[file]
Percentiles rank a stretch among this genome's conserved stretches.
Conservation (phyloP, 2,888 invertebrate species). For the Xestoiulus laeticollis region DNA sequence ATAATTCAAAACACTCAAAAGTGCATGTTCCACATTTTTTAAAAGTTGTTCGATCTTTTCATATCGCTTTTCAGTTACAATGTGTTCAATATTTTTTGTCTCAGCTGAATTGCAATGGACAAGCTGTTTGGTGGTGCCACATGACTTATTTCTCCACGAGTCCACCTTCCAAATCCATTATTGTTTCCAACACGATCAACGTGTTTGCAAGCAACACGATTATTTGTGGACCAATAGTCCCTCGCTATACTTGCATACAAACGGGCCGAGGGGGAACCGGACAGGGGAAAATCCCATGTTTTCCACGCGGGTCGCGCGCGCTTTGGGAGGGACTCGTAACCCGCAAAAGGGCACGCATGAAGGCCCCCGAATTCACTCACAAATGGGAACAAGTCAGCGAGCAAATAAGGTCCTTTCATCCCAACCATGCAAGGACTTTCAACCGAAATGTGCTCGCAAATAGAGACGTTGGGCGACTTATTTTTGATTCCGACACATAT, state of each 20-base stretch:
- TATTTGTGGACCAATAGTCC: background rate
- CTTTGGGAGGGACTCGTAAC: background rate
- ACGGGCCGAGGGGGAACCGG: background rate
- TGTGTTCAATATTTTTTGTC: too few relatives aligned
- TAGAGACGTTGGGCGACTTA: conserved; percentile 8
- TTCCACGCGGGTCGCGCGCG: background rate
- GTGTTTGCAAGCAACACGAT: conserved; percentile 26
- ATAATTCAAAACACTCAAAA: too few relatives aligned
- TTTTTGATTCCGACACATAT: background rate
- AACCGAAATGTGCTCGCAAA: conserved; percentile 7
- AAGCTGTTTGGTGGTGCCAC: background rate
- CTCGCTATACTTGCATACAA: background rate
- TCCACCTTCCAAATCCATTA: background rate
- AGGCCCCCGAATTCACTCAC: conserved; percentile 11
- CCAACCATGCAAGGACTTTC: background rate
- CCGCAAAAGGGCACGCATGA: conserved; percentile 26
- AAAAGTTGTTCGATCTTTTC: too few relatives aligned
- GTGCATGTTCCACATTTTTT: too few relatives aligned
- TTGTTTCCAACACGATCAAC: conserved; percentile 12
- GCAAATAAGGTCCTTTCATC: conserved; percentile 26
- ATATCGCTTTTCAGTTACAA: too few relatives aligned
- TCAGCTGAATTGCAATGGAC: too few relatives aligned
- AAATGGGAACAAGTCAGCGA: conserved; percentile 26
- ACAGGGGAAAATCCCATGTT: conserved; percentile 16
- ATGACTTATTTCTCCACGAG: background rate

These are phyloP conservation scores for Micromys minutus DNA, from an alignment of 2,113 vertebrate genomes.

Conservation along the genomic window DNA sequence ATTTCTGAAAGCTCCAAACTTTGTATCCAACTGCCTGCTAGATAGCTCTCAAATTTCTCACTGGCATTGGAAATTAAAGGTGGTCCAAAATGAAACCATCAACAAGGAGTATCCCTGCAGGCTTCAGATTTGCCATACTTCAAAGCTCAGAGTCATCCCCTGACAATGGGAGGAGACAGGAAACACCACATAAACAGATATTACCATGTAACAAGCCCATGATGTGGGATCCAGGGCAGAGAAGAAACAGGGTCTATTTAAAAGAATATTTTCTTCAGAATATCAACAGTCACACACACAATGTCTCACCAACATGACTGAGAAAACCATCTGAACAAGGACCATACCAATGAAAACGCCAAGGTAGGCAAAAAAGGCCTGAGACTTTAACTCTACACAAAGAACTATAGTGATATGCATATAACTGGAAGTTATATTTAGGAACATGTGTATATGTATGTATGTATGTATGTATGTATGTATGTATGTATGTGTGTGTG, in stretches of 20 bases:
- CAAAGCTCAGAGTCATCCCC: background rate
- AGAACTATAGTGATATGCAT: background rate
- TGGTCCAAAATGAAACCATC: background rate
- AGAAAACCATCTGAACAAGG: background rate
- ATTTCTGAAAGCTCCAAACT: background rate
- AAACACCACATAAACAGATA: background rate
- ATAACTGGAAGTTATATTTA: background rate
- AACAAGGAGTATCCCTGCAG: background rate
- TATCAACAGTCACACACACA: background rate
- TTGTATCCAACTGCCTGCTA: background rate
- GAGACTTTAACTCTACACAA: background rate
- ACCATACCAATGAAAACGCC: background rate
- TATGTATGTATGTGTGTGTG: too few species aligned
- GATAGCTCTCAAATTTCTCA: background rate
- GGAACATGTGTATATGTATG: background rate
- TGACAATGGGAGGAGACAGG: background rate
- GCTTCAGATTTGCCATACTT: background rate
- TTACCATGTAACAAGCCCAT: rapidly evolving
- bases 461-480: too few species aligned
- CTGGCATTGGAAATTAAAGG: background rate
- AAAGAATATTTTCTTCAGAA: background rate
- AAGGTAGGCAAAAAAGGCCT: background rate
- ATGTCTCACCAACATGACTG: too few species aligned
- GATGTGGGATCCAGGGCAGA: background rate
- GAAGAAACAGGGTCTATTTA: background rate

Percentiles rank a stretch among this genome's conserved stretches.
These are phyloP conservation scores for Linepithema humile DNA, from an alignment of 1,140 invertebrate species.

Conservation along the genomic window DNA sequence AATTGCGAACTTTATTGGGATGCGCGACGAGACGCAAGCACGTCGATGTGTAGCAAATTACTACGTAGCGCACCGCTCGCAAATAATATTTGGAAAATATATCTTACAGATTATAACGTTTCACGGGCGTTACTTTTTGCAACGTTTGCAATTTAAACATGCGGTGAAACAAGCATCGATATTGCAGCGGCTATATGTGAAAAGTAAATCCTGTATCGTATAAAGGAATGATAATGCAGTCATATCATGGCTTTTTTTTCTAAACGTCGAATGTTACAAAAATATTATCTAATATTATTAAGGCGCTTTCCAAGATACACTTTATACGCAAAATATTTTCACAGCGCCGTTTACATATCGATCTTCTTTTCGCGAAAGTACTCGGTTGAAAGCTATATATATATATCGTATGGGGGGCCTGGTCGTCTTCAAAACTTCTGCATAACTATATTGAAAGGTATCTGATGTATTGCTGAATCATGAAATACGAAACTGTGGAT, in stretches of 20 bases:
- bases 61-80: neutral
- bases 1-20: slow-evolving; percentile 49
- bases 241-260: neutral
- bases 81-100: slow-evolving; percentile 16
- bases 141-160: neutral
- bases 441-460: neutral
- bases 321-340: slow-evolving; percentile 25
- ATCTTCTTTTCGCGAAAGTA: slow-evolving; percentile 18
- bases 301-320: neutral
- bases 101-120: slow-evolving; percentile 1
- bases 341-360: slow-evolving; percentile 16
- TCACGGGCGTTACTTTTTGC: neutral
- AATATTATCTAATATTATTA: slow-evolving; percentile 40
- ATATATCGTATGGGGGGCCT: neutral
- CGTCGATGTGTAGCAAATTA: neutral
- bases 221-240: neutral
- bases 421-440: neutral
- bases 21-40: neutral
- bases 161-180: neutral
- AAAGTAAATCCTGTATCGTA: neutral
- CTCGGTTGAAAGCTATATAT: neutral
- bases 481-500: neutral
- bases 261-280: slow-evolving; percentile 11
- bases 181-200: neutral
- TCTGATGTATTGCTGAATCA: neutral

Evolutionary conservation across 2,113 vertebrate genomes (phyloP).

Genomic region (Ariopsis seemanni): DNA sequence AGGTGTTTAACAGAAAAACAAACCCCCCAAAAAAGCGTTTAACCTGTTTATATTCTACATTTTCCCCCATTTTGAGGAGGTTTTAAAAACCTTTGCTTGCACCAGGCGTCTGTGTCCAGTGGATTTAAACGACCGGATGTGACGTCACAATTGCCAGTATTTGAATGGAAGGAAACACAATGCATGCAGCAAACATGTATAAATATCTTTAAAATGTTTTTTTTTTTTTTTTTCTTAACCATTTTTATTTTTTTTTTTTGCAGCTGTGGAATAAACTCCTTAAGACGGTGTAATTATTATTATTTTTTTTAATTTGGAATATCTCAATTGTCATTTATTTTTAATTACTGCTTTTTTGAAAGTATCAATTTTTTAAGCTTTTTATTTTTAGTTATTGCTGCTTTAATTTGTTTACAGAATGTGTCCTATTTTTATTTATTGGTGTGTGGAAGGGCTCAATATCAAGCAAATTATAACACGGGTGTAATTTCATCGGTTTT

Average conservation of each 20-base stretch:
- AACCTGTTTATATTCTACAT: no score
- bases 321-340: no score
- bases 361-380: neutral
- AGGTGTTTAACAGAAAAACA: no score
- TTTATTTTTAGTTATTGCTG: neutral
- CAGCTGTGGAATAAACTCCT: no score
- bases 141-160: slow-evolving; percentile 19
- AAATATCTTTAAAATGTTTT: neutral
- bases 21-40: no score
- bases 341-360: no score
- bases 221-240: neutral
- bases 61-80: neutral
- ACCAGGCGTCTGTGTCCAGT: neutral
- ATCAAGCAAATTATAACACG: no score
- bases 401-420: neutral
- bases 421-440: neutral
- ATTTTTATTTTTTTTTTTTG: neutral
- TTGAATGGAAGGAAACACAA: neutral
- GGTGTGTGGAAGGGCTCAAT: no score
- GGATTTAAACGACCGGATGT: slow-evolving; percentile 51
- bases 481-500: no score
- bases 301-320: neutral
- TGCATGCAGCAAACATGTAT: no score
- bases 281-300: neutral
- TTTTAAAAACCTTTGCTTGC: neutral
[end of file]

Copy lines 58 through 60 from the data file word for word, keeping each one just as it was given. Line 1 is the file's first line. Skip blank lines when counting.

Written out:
- bases 61-80: neutral
- bases 1-20: slow-evolving; percentile 49
- bases 241-260: neutral